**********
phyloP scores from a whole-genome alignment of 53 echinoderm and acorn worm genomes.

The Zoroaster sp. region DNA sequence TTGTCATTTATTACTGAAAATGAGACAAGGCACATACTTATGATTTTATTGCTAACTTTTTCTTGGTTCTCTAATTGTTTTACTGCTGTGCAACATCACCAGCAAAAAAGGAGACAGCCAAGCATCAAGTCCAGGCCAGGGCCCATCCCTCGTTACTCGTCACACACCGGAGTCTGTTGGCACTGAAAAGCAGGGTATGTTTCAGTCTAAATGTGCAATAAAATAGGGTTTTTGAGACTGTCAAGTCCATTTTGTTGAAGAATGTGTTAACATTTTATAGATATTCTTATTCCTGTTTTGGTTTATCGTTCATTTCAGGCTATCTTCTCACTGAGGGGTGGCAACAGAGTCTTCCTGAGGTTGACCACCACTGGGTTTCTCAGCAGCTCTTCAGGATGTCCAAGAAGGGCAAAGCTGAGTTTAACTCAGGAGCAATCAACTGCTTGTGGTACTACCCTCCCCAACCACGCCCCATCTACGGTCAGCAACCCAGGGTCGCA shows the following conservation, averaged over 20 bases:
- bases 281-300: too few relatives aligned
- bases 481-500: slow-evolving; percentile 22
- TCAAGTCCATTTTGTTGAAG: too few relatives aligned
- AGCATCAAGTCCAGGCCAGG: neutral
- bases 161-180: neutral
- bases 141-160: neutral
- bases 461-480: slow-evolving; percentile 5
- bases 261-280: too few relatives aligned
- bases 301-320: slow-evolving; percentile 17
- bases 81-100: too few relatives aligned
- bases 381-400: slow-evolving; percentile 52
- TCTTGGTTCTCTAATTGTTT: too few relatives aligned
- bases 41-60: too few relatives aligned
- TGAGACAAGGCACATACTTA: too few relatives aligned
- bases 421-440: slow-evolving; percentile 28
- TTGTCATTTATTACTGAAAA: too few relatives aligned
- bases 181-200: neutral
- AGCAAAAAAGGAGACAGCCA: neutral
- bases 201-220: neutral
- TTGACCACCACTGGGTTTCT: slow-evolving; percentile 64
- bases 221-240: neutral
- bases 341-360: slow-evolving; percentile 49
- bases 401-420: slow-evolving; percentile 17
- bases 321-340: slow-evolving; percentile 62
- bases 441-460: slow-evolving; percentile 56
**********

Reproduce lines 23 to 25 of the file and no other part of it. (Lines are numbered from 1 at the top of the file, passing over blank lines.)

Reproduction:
- bases 221-240: neutral
- bases 341-360: slow-evolving; percentile 49
- bases 401-420: slow-evolving; percentile 17